Congratulations to my No on 1 friends!

No — I haven’t taken one too many tokes on my medical marijuana. Yes, I know that the unofficial results show that Question 1 was approved by voters (mostly southern and coastal voters) by a slim margin. And yes, I know the recount beginning next week will not likely overturn that outcome.

Still though, the No on 1 folks deserve congratulations for a game very well-played. In an earlier post I declared Kellyanne Conway the MVP of the presidential election cycle — if there is such a thing in that travesty of democracy. Here in Maine, I’d give the award collectively to the No on 1 team.

A gathering of protesters outside the campaign office for supporters of Question 1.  Photo by Trish Callahan

A gathering of protesters outside the campaign office for supporters of Question 1. Photo by Trish Callahan

They were in full court press every day in the months leading up to election day.

Two groups comprised the opposition:  Mainers Protecting Our Youth and Communities and Maine Matters Vote No. The first group represented the more traditional anti-marijuana viewpoint that deems marijuana a dangerous drug and spent just over $160,000, as of 10/25/16.

Maine Matters Vote No — the true MVP’s — was a pro-marijuana volunteer grassroots effort that saw the language of the proposal as potentially dangerous to Maine’s medical marijuana program and Maine’s economic best interest.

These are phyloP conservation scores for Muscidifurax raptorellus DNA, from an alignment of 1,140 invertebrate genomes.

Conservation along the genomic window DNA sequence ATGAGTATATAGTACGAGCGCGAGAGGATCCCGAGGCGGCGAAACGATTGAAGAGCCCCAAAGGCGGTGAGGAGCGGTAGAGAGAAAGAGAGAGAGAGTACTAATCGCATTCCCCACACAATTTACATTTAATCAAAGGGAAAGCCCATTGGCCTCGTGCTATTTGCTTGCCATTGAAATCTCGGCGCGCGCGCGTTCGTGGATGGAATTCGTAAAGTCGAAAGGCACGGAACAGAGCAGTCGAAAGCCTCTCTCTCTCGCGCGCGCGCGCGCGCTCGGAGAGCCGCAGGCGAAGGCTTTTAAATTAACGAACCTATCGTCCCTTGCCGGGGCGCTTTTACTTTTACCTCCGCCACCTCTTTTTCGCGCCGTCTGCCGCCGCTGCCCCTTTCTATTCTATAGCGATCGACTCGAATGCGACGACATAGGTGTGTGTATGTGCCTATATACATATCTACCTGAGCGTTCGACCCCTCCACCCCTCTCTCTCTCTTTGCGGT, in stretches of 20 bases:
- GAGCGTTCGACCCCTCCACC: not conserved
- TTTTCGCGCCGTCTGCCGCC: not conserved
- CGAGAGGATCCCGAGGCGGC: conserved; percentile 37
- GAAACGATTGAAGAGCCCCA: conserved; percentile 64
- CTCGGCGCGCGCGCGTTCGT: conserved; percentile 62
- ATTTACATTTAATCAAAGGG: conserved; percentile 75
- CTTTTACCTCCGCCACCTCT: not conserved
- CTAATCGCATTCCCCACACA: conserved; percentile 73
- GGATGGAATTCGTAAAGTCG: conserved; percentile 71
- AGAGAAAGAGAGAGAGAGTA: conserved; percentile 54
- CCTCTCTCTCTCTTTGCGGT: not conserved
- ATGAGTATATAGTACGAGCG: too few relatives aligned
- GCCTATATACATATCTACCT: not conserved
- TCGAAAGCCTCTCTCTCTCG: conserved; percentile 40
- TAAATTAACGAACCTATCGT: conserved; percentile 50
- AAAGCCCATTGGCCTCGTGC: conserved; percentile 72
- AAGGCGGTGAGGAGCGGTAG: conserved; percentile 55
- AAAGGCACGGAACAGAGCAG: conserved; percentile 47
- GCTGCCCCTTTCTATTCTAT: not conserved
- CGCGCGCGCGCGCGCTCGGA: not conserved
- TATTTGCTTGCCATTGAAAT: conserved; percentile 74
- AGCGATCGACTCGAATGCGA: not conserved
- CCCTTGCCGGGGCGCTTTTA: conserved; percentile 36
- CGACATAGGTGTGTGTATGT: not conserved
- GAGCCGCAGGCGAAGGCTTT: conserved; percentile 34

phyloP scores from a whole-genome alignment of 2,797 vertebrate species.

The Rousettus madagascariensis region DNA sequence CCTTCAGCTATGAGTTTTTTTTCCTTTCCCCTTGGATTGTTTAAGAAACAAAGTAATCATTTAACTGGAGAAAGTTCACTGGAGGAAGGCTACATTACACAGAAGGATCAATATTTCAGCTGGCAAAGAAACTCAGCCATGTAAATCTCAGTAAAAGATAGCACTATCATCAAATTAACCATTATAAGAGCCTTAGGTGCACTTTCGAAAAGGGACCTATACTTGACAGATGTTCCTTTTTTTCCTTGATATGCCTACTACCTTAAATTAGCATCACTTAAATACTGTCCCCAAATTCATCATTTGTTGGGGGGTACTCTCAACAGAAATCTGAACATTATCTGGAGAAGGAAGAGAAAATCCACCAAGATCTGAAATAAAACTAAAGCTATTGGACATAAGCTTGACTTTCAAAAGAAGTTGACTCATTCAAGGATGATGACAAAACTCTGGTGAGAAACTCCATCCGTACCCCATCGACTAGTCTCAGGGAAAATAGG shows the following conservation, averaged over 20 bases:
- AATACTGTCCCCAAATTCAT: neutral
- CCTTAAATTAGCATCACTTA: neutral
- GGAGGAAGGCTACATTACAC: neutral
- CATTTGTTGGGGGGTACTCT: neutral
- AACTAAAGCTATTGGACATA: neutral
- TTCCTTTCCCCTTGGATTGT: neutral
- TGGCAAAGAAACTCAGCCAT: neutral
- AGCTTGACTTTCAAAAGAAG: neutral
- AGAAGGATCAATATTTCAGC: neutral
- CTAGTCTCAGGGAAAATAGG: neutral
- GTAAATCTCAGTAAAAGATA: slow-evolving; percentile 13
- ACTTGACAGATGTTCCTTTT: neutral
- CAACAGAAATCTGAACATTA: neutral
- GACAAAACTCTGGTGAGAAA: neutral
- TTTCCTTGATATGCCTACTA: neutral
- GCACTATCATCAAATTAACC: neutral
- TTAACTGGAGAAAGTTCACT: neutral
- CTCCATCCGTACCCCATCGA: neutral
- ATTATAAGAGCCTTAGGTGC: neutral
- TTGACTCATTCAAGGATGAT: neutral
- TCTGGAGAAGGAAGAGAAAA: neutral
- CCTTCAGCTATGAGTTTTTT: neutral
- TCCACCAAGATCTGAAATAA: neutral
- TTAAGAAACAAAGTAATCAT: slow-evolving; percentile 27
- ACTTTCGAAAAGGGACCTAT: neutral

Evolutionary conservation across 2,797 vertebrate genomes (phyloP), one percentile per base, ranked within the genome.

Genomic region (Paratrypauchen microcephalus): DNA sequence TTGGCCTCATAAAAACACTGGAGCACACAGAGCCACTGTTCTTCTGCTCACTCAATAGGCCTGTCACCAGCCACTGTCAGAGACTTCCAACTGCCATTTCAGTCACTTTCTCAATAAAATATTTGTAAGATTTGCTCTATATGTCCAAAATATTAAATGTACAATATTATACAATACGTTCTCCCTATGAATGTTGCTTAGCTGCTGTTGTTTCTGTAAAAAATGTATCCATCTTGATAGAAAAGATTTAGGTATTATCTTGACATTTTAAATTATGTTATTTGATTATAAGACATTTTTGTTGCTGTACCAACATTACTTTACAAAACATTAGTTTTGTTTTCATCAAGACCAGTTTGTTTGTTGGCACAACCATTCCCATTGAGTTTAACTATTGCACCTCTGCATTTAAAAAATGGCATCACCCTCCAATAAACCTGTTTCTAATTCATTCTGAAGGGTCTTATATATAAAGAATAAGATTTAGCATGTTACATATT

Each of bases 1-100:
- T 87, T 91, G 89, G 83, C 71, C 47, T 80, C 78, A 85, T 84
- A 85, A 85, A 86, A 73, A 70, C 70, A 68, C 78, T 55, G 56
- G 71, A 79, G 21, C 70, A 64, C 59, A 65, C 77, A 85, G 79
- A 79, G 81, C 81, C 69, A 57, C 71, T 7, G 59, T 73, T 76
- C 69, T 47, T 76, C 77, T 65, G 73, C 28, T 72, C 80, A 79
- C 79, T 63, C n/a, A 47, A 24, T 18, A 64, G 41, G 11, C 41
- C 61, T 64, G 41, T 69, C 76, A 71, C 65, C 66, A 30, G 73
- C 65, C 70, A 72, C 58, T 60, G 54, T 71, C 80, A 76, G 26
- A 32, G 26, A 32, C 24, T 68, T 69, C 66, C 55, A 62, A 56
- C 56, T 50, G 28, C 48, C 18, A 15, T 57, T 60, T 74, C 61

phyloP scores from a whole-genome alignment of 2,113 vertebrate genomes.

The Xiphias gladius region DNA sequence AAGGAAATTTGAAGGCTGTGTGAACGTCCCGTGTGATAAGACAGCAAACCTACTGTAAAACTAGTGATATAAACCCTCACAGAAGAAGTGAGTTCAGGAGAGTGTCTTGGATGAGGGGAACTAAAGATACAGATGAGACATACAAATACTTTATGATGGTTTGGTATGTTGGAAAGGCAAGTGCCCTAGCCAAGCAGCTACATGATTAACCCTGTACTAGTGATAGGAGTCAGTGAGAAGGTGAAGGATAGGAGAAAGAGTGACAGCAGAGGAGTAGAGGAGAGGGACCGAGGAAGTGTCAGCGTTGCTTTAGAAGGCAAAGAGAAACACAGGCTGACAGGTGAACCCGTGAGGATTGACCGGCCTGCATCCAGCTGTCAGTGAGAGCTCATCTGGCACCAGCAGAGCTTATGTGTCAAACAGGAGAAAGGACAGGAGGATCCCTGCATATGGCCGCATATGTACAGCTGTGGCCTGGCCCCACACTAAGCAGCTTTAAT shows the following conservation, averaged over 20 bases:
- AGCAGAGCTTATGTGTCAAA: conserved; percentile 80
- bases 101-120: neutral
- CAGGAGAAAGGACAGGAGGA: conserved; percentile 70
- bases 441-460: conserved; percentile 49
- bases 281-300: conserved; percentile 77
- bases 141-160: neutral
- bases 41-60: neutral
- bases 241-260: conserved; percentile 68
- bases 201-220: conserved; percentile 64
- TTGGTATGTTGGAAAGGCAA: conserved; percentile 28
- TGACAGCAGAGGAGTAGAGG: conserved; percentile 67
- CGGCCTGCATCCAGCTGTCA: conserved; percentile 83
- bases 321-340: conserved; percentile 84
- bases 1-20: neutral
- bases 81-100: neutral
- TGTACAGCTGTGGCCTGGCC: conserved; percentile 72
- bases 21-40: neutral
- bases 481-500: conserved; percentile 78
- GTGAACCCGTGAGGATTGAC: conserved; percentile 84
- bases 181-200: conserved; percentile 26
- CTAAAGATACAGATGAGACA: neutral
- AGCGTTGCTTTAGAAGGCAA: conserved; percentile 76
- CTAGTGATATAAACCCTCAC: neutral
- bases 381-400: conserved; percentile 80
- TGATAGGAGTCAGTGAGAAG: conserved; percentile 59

The group spent it’s $14,000 on “signs, stickers, one set of ads on WTOS, a website and video,” said Hillary Lister of Maine Matters Vote No. Caregivers, patients, and average citizens made up the group’s ranks.

Roxanne Munksgaard of Bangor. Photo provided by Munksgaard from her phone.

Roxanne Munksgaard of Bangor. Photo provided by Munksgaard from her phone.

If you saw my Facebook feed and email contacts in September and October, you’d think these volunteers were running a million dollar campaign. I don’t think a day went by when there wasn’t a pop-up protest, an informational meeting, a social media event, or a sign dispersal somewhere around the state.

The passionate Mainers on the No on 1 team were up against an actual multi-million dollar campaign, over $2 1/2 million funded mostly by national special interests. I called it a face-off:  big money vs. community, and even though they lost, community made it a much closer game than it should have been.

Question 1 opponent G.W. Martin.  Photo by Trish Callahan

Question 1 opponent G.W. Martin. Photo by Trish Callahan

A team working with a combined $174,000 was able to convince 49.83 percent of voters that the team with the $2.6 million message didn’t have Mainers best interest in heart. Even in losing, their accomplishment is significant — significant enough to give some credence to their concerns.

Between the end of September and the end of October, the opposition cut the approval margin from 15 percentage points to 9 percentage points. On election day, the approval margin was only .34 percent — something I hope garners legislative attention. Pushing the percentage of votes needed for passage of referenda to 60 percent might not be a bad idea.

Imagine the outcome had the No on 1 team been the ones with $2.6 million.

If Lister’s data is correct, legislators should take note of the vote distribution, as well. Lister said very few towns north of Brunswick supported the measure, and she’s interested in tracking “how the voting fell along a geographical line” during the pending recount. Like so many of my readers and contacts, she quipped about the support coming mostly from “northern Massachusetts.”